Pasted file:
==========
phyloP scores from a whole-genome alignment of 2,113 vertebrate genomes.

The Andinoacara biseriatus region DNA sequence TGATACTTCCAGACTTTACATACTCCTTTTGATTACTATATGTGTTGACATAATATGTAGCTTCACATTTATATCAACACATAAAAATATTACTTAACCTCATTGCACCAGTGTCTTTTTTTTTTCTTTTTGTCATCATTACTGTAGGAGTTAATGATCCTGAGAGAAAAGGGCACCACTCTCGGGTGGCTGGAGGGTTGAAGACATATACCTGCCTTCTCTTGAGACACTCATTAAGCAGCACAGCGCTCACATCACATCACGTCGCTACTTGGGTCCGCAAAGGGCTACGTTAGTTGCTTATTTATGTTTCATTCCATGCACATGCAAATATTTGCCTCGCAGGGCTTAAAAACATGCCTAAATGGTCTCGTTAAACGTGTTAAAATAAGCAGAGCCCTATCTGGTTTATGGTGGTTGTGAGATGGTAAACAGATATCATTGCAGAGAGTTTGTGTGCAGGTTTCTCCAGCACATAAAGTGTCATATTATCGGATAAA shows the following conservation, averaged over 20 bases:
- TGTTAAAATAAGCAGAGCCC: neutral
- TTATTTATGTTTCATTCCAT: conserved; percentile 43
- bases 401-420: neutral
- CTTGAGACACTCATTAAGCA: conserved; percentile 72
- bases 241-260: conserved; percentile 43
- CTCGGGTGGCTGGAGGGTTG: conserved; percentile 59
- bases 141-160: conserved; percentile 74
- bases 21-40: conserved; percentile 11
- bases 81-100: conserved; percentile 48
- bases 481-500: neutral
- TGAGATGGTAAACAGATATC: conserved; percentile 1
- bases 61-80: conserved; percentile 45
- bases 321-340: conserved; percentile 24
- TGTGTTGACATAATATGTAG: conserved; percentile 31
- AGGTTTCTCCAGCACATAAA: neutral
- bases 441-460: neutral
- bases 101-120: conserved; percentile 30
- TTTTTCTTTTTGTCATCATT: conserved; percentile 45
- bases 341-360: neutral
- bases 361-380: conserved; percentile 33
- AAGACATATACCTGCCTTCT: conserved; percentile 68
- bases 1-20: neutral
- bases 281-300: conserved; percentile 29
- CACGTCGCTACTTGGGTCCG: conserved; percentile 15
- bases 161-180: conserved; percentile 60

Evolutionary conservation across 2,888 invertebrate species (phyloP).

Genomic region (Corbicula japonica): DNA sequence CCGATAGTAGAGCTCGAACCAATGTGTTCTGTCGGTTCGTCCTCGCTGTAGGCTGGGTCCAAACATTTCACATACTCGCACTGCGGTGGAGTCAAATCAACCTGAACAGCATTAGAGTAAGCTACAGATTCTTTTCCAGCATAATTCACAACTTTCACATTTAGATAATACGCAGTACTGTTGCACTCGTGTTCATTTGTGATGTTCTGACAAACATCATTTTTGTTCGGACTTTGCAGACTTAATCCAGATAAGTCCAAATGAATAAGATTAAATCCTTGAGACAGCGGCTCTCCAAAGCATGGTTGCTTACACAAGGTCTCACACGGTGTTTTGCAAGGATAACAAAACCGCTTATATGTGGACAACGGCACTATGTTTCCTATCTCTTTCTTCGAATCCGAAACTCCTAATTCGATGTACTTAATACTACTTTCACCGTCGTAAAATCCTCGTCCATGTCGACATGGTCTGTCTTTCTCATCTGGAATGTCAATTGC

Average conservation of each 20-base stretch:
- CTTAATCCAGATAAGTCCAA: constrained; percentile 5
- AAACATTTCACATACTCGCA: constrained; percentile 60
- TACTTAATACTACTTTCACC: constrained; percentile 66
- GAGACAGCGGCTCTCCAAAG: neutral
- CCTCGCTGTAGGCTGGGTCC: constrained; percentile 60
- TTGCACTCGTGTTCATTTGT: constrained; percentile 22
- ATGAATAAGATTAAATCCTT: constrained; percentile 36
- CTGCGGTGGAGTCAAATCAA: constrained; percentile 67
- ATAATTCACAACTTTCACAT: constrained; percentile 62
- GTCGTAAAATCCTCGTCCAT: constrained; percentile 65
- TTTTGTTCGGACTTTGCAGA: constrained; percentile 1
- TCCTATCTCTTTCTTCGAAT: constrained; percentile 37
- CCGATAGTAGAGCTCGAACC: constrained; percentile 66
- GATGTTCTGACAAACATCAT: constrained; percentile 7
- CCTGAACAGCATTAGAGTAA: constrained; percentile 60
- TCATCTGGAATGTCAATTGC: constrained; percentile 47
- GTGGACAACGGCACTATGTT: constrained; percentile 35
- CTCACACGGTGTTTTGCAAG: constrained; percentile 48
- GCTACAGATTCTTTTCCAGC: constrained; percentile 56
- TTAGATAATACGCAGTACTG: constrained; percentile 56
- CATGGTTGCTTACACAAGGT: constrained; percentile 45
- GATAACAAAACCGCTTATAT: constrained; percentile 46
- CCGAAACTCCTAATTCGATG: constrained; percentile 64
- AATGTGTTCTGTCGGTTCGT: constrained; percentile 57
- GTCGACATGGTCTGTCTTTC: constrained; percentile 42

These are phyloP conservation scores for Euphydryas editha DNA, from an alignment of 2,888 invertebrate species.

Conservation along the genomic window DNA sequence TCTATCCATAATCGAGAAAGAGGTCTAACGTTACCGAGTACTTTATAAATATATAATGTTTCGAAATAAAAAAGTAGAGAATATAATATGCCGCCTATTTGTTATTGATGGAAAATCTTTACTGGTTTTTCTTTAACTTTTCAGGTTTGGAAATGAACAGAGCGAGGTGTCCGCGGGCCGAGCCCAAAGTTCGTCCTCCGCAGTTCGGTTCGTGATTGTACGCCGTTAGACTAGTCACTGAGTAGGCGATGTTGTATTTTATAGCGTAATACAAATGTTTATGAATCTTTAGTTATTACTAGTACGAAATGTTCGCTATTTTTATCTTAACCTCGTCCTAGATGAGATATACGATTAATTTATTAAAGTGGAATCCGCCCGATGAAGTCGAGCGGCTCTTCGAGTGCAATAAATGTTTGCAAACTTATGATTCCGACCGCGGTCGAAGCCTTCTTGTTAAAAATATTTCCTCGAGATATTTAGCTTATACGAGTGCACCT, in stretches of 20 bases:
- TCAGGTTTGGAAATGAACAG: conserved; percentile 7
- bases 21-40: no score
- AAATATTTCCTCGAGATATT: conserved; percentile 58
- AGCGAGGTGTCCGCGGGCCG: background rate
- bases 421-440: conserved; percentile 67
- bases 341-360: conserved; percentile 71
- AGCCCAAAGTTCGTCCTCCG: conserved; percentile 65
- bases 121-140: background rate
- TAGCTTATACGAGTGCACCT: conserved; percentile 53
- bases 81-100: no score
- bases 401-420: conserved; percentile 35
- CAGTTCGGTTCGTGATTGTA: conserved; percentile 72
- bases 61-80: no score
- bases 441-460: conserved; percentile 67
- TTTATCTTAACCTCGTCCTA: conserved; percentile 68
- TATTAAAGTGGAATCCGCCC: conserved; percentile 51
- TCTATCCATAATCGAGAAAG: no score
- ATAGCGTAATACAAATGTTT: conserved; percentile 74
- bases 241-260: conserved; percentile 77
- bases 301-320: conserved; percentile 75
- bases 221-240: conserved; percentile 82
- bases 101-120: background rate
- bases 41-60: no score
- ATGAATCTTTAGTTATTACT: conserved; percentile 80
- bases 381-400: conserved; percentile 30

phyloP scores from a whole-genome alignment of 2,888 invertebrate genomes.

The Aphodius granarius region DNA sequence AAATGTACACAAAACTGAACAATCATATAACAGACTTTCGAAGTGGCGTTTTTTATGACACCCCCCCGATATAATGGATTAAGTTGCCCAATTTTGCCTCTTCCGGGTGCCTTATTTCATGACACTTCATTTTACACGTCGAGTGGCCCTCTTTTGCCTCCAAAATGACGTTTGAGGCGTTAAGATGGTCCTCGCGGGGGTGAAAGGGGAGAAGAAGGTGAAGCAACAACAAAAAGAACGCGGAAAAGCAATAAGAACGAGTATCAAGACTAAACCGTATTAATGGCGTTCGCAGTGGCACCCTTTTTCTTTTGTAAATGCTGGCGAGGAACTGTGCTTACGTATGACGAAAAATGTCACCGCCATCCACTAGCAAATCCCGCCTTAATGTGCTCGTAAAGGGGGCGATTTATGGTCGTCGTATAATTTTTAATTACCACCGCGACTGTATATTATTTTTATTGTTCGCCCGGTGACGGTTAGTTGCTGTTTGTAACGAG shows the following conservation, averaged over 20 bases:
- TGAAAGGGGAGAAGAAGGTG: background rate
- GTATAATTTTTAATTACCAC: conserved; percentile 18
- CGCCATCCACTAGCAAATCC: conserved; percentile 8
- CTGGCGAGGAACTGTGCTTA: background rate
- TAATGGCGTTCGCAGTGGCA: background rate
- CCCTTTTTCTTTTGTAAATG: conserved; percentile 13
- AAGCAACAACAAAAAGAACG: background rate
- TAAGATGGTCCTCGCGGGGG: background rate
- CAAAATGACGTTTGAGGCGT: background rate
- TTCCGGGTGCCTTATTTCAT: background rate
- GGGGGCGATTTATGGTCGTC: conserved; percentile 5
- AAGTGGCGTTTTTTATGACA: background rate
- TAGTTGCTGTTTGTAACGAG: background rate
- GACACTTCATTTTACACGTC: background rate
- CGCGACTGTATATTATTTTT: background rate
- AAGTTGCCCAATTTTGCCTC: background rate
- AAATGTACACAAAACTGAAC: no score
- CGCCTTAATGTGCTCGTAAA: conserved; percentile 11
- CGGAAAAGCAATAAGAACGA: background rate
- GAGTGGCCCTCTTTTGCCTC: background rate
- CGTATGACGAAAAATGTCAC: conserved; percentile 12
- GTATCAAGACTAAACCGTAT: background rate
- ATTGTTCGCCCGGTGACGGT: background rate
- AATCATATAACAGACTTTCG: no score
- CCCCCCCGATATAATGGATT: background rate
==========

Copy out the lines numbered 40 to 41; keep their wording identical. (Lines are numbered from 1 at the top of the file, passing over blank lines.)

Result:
- GTCGTAAAATCCTCGTCCAT: constrained; percentile 65
- TTTTGTTCGGACTTTGCAGA: constrained; percentile 1